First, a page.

To mark the fifth edition of the annual urban and contemporary art festival, Unexpected, Camille Walala has transformed a vintage gas station in Downtown Fort Smith, Arkansas, into a joyous landmark; her new public mural, entitled Walala Pump & Go, featuring the London-based French artist’s signature geometric patterns and tribal pop style.
The annual street art event—curated by global creative house Justkids—has enriched the Fort Smith cityscape and community since its inauguration, and Walala’s contribution, located at the main intersection of Grand Avenue and 11th street, brought together a great team of locals who made the project happen in just one week.
Influenced by her travels and the Memphis design movement, the artist set about transforming the 1950s architectonic structure into an unforgettable space; Justkids curator Charlotte Dutoit commenting, “The artist’s bold and playful style incredibly enhances built space and architecture, creating welcoming social spaces. After five years of curating diverse visual projects in Fort Smith, I learned that a big part of good place-making is creating community and a sense of re-discovery of the beauty that is there, in the city, all along, and Camille’s work does just that.”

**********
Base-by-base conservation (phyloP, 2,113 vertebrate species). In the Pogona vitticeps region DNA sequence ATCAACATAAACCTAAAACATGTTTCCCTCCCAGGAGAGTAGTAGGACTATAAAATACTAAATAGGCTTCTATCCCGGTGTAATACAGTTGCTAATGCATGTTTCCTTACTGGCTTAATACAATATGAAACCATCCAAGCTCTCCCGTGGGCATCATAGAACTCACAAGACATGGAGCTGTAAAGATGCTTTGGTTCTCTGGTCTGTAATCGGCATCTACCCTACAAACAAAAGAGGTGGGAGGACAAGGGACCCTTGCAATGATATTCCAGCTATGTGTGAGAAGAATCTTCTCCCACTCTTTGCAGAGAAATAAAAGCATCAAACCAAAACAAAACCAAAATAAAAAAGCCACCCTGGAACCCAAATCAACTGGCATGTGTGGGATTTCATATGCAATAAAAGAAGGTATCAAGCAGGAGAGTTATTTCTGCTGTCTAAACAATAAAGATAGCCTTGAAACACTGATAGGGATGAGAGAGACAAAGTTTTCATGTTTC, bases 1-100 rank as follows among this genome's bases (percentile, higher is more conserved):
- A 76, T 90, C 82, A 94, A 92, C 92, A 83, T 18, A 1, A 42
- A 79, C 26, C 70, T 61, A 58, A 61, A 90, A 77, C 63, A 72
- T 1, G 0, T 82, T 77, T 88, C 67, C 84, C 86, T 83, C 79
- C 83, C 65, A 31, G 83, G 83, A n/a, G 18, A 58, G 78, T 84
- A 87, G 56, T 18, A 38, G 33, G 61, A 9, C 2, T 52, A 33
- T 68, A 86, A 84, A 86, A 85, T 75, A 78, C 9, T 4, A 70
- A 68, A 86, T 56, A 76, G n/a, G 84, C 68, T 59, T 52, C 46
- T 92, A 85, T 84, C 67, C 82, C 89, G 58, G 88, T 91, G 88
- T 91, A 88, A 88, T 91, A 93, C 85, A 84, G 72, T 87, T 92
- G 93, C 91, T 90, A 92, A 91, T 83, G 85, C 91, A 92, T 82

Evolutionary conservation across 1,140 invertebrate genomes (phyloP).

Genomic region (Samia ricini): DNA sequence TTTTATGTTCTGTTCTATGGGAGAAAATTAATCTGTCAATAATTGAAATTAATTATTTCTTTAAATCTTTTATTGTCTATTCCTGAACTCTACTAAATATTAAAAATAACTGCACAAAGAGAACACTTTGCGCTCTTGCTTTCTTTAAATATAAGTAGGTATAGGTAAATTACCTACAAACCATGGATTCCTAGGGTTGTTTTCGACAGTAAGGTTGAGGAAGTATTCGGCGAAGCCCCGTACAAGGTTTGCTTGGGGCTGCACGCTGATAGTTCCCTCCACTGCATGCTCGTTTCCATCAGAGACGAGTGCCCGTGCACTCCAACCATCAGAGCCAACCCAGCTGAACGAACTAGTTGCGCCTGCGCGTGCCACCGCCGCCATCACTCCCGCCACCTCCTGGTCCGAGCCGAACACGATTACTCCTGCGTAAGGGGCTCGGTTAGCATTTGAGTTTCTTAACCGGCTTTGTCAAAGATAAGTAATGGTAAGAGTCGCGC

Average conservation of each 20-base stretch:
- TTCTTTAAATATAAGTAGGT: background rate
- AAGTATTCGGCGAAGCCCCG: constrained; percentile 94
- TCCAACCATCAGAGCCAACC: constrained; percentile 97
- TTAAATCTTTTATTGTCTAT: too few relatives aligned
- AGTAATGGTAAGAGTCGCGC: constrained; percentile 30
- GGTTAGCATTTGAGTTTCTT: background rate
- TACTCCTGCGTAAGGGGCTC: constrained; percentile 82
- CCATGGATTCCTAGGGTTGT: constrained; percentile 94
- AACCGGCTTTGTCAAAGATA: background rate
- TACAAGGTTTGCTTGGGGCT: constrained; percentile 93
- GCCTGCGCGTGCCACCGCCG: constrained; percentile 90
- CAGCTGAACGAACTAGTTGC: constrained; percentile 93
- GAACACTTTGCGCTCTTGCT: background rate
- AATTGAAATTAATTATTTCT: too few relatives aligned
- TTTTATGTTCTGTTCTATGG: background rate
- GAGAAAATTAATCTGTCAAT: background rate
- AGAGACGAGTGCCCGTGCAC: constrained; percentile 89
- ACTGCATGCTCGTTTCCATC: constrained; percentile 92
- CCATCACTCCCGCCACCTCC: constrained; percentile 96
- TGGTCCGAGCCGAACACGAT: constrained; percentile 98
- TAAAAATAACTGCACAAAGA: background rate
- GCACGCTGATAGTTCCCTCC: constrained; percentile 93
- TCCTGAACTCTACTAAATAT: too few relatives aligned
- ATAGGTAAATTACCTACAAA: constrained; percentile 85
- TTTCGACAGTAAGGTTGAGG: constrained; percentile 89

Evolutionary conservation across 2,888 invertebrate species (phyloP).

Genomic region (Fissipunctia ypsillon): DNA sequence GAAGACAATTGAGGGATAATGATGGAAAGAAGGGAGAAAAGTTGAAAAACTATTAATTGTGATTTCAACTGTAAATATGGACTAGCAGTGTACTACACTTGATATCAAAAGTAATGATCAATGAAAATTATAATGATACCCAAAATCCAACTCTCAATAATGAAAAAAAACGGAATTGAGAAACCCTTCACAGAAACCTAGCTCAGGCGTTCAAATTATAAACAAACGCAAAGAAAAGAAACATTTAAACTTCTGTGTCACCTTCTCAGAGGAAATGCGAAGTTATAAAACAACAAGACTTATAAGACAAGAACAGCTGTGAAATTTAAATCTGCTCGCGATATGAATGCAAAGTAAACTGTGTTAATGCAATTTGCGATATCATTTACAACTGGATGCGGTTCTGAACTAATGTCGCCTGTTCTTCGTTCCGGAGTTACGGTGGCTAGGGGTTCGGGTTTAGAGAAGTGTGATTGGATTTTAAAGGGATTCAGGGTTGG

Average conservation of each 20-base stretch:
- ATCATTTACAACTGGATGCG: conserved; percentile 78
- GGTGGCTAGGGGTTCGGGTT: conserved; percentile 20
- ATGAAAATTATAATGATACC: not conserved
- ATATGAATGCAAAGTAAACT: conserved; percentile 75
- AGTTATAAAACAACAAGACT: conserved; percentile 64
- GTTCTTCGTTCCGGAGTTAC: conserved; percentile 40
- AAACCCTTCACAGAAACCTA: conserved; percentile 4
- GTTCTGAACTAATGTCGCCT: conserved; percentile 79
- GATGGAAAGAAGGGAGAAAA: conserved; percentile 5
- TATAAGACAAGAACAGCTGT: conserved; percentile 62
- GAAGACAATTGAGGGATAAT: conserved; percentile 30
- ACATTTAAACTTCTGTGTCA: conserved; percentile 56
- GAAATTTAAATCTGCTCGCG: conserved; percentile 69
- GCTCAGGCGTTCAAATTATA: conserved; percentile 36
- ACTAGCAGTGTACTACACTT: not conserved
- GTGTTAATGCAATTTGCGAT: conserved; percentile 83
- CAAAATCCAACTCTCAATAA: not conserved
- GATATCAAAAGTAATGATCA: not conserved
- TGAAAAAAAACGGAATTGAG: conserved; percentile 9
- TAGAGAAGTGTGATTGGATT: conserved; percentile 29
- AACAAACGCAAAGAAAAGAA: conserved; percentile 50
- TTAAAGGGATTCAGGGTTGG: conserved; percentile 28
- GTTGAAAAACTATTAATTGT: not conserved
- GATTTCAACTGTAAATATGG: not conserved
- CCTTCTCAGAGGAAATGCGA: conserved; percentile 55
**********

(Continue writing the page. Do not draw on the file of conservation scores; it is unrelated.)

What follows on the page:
Combining an ideal canvas, teamwork and that famous eye for flamboyant detail, Walala Pump & Go is a much-needed jolt of colour in a world of oppressive news.